We have a rise of extremism because we need to give a sense that we are targeting some of the deeper problems in Greece, the injustices. For example, a tax system which helped the tax evaders at the top echelons--the richer part of society--and put the burden on the middle and lower class wage earners. That has been revamped, up to a point, and we are fighting tax evasion. [Greece should] give a sense of empowerment. For example, when I asked for a referendum [on the European bailout program in 2011], I wanted to have our citizens decide on the future of Greece. We see very often populism and a rise in extremism when people feel disempowered. So we need to find ways to bring in our citizens to participate more. And I think we absolutely need to cut down on the austerity measures and move toward a slower adjustment, sort of a grand bargain from inside the European Union, which says, ’These countries are under this adjustment program, we’ll give them more time. They can cut their deficits, but they can do it over a longer period of time. Maybe their debt should be restructured in a way that gives them a longer time to pay it back. Or maybe with even better terms for loans.’ If we do that on one side, then also prioritize the structural issues of institution building, creating transparency, making us more innovative, making us more capable in our administration, in the end it will make us a more sustainable economy. We need to make sure there is light at the end of the tunnel if we want to fight extremism and frustration in our society.

Is the current EU-IMF bailout program sufficient to address Greece’s economic troubles? What are potential alternatives to the program, such as a Greek exit or debt restructuring?

We need to make sure there is light at the end of the tunnel if we want to fight extremism and frustration in our society.

These programs are unique in the sense that even the IMF had never dealt with this type of a problem within a currency zone. So, one of the tools that it had for dealing with these problems, let’s say with our neighbor Turkey, was the devaluation of currency. You don’t have that [possibility for Greece because it’s part of the eurozone]. Does that mean we should leave the euro? The pros and cons have showed us that the pros of staying outweigh the pros of leaving. At the European level, this would create contagion. Certainly if Greece left, down the road, another country would be targeted and be asked, ’Why don’t you leave the zone also?’ So we would unravel the European project. From a Greek point of view, we are an import country still, highly dependent on imports--particularly in energy. So leaving the eurozone would be a huge devaluation of our capacity to buy, and since we don’t have many exports, we’d still have to import. We’d have huge inflation, a major recession, possibly the destruction of much of our industrial infrastructure, and a panic run on the banks. So for all these reasons, despite the problems of staying in the eurozone, we think that it’s a safer road and less painful road, giving us the time to reorganize our economy and become more competitive and more sustainable.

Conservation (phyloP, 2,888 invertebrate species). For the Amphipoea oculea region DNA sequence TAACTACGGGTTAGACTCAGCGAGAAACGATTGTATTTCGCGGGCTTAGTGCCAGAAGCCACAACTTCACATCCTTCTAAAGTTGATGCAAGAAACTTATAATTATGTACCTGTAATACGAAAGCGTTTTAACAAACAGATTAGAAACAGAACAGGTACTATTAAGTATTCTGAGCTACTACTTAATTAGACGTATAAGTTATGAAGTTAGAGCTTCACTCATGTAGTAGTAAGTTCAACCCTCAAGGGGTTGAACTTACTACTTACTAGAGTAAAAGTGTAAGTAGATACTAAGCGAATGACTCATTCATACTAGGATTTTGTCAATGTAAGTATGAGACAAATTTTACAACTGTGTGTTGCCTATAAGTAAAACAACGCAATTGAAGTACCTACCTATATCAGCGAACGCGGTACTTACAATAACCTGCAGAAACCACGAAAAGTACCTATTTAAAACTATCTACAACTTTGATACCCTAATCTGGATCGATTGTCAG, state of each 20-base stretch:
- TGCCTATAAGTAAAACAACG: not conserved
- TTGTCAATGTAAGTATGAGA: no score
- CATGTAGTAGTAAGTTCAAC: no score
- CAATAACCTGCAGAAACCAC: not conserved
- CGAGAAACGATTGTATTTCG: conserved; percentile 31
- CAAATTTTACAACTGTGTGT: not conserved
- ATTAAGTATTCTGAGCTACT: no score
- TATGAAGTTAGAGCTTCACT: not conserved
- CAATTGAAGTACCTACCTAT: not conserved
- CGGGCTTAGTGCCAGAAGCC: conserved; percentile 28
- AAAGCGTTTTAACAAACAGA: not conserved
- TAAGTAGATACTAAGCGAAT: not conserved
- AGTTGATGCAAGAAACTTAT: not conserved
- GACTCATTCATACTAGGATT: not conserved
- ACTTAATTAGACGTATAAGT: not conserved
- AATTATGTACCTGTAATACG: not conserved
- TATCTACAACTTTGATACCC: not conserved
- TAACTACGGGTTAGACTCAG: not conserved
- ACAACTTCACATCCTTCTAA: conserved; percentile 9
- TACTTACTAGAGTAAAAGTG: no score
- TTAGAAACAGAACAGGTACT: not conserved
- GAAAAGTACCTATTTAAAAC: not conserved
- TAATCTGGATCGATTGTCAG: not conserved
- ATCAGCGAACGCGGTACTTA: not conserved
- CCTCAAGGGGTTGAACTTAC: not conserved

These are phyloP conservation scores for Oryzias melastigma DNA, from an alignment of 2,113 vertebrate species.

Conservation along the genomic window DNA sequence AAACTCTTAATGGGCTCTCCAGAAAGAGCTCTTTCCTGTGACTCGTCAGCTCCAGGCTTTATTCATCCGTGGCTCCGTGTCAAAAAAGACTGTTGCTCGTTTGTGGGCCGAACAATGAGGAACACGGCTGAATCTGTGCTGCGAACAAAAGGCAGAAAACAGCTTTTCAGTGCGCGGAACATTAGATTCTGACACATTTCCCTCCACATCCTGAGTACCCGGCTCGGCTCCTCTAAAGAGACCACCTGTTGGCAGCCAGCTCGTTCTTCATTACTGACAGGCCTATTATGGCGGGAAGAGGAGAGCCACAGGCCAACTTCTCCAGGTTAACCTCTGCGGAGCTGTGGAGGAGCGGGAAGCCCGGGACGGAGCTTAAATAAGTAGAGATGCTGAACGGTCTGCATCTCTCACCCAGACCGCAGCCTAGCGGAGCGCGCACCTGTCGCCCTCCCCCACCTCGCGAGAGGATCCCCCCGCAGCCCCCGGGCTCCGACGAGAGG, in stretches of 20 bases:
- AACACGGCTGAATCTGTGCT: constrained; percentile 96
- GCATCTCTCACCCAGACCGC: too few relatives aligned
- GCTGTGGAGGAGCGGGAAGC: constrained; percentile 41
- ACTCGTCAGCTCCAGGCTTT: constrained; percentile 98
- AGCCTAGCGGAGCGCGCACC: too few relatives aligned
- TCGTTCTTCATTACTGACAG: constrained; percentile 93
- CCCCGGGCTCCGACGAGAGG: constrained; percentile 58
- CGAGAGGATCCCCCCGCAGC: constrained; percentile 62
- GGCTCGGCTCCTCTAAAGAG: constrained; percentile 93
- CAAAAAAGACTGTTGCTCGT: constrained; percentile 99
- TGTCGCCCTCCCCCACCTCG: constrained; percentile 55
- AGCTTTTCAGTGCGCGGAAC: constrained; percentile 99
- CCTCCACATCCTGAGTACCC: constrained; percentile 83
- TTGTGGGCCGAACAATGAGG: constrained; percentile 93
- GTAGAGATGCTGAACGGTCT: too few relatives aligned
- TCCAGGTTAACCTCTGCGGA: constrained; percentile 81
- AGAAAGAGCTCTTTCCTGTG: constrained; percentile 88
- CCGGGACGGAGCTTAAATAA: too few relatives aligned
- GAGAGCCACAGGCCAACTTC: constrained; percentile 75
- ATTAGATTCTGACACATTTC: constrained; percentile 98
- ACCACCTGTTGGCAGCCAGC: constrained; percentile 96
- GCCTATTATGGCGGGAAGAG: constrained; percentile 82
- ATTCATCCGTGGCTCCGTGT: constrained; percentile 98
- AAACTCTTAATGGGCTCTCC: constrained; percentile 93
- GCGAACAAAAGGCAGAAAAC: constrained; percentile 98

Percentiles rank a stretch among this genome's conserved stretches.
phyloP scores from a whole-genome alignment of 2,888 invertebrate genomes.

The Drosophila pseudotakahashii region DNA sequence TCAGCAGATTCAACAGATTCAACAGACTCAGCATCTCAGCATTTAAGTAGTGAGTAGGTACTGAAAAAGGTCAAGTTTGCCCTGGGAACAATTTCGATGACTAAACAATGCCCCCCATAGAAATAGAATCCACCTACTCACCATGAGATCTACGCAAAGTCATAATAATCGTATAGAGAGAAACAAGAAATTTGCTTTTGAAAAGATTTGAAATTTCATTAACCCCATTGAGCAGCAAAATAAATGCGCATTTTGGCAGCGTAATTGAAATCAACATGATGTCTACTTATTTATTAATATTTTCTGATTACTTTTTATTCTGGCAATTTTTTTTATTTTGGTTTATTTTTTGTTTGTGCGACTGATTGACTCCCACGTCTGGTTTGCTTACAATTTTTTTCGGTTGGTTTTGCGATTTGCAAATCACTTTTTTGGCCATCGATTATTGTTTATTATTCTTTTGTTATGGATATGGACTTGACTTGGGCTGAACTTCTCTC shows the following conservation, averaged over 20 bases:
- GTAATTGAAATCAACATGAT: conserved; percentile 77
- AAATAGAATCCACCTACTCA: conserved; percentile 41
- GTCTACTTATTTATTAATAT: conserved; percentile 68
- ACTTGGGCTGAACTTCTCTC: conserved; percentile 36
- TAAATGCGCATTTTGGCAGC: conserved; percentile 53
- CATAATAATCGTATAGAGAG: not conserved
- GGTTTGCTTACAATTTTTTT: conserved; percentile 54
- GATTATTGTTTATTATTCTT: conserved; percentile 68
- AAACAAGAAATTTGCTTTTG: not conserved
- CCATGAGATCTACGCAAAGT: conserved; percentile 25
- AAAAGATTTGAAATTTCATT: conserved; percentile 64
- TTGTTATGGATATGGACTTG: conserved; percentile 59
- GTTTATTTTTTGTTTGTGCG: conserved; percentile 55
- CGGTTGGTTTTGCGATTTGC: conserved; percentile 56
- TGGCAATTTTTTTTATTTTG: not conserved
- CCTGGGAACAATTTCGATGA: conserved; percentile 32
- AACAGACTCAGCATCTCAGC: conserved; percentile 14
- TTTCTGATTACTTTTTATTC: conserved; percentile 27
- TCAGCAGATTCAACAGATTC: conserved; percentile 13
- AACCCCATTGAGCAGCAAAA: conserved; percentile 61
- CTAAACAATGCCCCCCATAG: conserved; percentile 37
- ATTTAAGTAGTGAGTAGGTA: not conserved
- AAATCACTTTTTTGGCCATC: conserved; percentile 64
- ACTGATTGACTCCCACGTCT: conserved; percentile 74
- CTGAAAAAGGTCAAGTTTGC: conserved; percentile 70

Greece does need reform, and I’m not just talking about market reform, but also the administrative capacity--[it’s] a bloated state with a lot of clientelism. Let’s have a grand bargain. On the one hand, rather than austerity, have a slower and less painful adjustment of our deficit, and at the same time, look at the necessity--not only for Greece but for other countries like Portugal, possibly Spain, Ireland--for debt restructuring or an elongation of the repayment of the debt. This, combined with certain measures to stimulate investment and growth in the wider region. On the other side, we--the countries that are under adjustment--would then commit to much deeper reform and make sure that these major changes do take place. This would be politically much more important. If you look at Greece, the political and administrative structures are the major impediments to a sustainable economy.

What’s the progress on some of the structural reforms currently under way such as public sector restructuring and reducing the size of the public workforce?